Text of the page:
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Fire in the Steppe:
Stalin’s Storm Bird

In late 1938, the Red Air Force requested a new design for an anti-tank aircraft. Sergei V. Ilyushin’s answer, the IL-2 Shturmovik, would become one of the most effective aircraft of the Second World War and plays a major role in Panzer Grenadier: Fire in the Steppe.

The first prototype flew in October 1939, but development took a long time as the designers sought the proper engine. A competing design, the Sukhoi Su-6, moved no faster, however, and Ilyushin’s team was able to fly a much improved aircraft a year later. The new plane, chirstened IL-2 in honor of its designer, was approved for production in early 1941.


As necessary as
oxygen and bread.

The first IL-2 production models carried two 7.62mm machine guns and two 20mm cannon. Launch rails carried eight 82mm RS-82 rockets. The single-seat aircraft featured an armored “bathtub” surrounding the cockpit with up to 12mm of armor plate, and the canopy was made of two-inch-thick K4 armored glass. Ilyushin argued strenuously for the two-seat model, but factory managers won out with their argument that they could make more one-seaters more quickly.

When the Hitlerites invaded in June 1941, only 18 Shturmoviks (“Storm Bird,” a generic term for all Soviet “Armored Assault Aircraft”) had been delivered to operational squadrons, and they had little to no impact on the overall picture. In their first action on 1 July just outside Bobruisk, the attacking planes devastated their German targets and absorbed enormous punishment from ground fire. Before production could speed up, however, the factories making the new plane had to be relocated beyond the Ural Mountains. When they re-opened in late 1941, only one plane came off the line per day. Given that they had built the factory buildings around an open-air assembly line, managers felt proud to be making any planes at all, but in Moscow Josef Stalin had no patience for such excuses.

“The IL-2 aircraft are as necessary to the Red Army as oxygen or bread,” the General Secretary telegraphed. “(The factory) produces one IL-2 per day . . . It is a mockery of our country and the Red Army. I ask you not the try the government’s patience, and demand that you manufacture more IL’s. I warn you for the last time.”

Though Stalin clearly was channeling future wargame company management, his message brought results. Production quickly climbed, and Soviet pilots made good use of the machine in the spring 1942 campaign. But the Shturmovik proved very vulnerable to German fighters, and after a series of meetings with front-line pilots new versions began to appear that summer. The improved IL-2M Shturmovik sported a more powerful engine and replaced the low-velocity 20mm cannon with much more capable 23mm weapons. The IL-2M3 that came out right on its heels added a rear gunner with a 12.7mm machine gun (a prototype feature that had been deleted to ease production).


IL-2M3 Storm Birds seek their prey.

Other innovations added to the Il-2M and IL-2M3 included the PTAB anti-tank bomb, a small hollow-charge warhead. A single Shturmovik could drop 192 of the 2-kilo charges. For defense against enemy fighters, the DAG-10 grenade launcher could place parachute-equipped aerial mines in the plane’s wake, a weapon straight out of the era’s bad pulp science fiction. More useful was thicker armor for the “bathtub”: The planes could rarely be brought down by anything less than 20mm cannon fire.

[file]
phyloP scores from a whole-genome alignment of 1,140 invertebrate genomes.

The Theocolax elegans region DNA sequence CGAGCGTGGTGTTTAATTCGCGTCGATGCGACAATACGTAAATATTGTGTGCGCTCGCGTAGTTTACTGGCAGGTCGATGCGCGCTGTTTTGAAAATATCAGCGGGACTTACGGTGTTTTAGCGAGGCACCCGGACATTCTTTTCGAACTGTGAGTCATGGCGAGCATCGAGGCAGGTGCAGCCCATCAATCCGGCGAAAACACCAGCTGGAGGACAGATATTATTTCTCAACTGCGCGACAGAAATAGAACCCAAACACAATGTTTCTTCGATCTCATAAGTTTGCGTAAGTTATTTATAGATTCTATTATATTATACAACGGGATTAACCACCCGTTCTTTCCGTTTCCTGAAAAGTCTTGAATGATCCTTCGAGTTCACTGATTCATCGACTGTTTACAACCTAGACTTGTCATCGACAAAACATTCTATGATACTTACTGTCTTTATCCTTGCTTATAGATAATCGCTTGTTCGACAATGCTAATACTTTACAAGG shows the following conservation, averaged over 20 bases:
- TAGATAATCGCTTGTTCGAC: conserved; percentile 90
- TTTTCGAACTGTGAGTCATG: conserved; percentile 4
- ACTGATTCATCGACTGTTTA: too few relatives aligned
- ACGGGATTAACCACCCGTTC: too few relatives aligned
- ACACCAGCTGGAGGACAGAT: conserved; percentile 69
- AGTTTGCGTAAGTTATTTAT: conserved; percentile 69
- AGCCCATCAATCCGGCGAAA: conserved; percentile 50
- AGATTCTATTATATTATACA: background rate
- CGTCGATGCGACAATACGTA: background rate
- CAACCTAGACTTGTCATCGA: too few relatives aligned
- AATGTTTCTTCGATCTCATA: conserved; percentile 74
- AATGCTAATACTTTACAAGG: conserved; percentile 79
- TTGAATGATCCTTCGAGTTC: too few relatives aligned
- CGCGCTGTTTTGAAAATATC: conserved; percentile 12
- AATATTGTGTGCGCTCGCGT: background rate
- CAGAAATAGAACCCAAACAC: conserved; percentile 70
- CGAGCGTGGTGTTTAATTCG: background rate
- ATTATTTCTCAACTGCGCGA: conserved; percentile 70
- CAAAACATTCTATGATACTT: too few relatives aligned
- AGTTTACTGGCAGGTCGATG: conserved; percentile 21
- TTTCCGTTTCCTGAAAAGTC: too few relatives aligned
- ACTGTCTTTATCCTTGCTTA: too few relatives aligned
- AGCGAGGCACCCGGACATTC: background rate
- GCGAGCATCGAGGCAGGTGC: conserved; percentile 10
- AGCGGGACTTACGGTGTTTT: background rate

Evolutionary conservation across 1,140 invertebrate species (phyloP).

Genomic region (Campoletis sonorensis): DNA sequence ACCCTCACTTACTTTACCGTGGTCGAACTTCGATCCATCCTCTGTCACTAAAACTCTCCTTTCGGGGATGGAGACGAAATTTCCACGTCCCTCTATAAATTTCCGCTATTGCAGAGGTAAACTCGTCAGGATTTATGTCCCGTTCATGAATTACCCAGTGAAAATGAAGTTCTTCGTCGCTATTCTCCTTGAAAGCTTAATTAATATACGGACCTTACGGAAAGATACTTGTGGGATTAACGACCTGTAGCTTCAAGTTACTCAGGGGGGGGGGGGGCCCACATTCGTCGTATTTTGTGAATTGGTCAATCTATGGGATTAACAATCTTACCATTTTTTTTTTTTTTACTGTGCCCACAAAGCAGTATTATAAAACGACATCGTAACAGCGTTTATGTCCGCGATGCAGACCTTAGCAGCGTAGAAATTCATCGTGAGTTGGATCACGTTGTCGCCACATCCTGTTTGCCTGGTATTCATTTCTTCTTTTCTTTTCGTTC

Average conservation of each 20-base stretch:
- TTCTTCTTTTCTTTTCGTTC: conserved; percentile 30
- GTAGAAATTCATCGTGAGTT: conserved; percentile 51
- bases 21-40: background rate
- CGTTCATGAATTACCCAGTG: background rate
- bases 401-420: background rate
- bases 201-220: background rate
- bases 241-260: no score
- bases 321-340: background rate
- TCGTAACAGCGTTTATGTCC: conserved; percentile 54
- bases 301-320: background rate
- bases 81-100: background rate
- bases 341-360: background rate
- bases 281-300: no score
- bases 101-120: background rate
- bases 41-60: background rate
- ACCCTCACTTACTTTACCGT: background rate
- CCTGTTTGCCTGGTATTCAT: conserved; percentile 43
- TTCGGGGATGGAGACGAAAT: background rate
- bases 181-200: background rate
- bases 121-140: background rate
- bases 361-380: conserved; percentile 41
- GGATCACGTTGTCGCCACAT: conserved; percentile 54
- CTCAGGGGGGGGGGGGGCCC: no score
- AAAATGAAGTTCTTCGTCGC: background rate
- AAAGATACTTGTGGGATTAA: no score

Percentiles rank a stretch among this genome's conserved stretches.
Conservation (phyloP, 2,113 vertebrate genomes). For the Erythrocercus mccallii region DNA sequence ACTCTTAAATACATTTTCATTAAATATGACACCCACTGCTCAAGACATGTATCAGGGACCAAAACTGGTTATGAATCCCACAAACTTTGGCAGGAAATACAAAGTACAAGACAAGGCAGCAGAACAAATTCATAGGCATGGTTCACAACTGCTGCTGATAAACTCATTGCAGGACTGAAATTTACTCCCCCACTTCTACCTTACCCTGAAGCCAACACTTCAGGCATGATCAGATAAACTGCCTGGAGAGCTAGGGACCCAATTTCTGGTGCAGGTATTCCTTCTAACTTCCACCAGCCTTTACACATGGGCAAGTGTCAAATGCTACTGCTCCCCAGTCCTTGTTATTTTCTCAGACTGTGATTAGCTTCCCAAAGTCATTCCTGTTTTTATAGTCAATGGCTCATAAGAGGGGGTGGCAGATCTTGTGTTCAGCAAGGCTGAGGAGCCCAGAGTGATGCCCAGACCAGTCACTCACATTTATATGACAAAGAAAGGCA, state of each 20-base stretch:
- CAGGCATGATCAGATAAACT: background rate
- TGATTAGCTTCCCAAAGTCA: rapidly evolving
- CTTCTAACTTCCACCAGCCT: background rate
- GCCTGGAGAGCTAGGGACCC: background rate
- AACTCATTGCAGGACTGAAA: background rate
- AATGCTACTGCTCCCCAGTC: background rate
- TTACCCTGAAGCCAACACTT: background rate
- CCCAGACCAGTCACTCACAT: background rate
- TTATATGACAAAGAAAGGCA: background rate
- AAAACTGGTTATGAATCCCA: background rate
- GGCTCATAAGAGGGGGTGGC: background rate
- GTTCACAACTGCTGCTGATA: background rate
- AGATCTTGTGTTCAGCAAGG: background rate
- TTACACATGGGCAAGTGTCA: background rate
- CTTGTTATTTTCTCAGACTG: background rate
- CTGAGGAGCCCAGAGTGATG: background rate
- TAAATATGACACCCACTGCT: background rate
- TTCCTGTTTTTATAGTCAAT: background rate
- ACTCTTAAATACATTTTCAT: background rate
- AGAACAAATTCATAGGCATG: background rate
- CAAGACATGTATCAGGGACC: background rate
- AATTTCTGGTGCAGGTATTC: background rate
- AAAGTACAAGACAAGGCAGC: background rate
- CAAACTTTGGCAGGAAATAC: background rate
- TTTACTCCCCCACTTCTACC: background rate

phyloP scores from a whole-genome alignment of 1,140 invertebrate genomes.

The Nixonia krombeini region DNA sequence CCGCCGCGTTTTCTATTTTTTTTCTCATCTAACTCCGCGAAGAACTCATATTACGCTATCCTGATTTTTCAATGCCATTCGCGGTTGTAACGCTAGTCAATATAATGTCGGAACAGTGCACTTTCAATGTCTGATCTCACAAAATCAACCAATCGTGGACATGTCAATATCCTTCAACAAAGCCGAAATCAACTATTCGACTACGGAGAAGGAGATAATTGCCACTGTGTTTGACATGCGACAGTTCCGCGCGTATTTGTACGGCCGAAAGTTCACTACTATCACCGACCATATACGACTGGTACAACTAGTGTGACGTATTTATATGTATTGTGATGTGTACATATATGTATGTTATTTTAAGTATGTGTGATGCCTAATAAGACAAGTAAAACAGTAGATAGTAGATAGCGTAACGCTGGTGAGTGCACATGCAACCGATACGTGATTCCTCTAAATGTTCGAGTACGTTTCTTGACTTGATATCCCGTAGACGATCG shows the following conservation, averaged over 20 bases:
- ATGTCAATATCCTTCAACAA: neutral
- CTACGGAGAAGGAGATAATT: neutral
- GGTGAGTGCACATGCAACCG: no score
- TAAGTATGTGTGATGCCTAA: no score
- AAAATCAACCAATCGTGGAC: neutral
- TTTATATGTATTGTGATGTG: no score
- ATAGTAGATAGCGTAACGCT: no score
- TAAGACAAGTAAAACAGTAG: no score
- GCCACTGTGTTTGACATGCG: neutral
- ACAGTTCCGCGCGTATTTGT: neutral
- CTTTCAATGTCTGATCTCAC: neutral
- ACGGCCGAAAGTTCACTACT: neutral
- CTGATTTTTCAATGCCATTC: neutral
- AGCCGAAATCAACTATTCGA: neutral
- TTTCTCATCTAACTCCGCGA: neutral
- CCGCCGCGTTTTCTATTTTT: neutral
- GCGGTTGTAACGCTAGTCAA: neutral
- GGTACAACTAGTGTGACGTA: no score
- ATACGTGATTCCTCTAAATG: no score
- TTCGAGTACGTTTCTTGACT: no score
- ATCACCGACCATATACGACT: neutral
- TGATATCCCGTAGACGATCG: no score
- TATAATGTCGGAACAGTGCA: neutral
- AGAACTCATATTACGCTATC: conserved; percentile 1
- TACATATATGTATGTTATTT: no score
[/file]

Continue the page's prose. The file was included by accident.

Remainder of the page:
The improved planes made a serious impact in the Saturn and Uranus offensives around Stalingrad in late 1942. Hundreds of white-painted Shturmoviki attacked German armored columns, coming in at 60 feet altitude or less in the “Circle of Death” maneuver designed to attack tanks from their more-vulnerable rear flank. A full squadron would circle continuously over the target, making sure that some part of the German formation always had to expose its vulnerable rear.


Shturmovik pilot and Hero of the Soviet Union,
Sr. Lt. Anna Timofyenvna Yegorova.

New models continued to upgrade the armament. The IL-2-37 which appeared in early 1943 replaced the 23mm cannon with a pair of long-barreled NS37 37mm guns. This variant greatly reduced the plane’s handling, and the cannons’ recoil often damaged the airframe. But in the hands of a skilled pilot, the 37mm cannons could punch through the thin deck armor of any German tank, including Panthers and Tigers. The Rs-82 rocket also gave way to the bigger 132mm RS-132, which provided a powerful hollow-charge warhead for use against armor as well as a high-explosive variant.

The all-metal IL-10 appeared in late 1944, with a powered turret for a 20mm cannon replacing the rear gunner’s hand-operated 12.7mm machine gun. The new plane also carried four 23mm cannon for ground attack. Huge numbers of all models participated in the final drive to Berlin, and as German troop quality declined, Shturmovik pilots learned that they could rout Volkssturm formations simply by flying over them at low altitude even after expending all their munitions.


Ugly but dangerous. The IL-2-37.

The IL-2 appears in Panzer Grenadier: Fire in the Steppe. Because of the nature of the game’s very simple air support system (air support counters usually represent total air strength and not specific aircraft) the piece is available in all scenarios. As a variation, players may wish to return the IL-2 piece to the container and draw again for scenarios taking place in 1941, but this greatly hampers the Soviet player and we advise against it.

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Mike Bennighof is president of Avalanche Press and holds a doctorate in history from Emory University. A Fulbright Scholar and award-winning journalist, he has published over 100 books, games and articles on historical subjects. He lives in Birmingham, Alabama with his wife, three children and his dog, Leopold.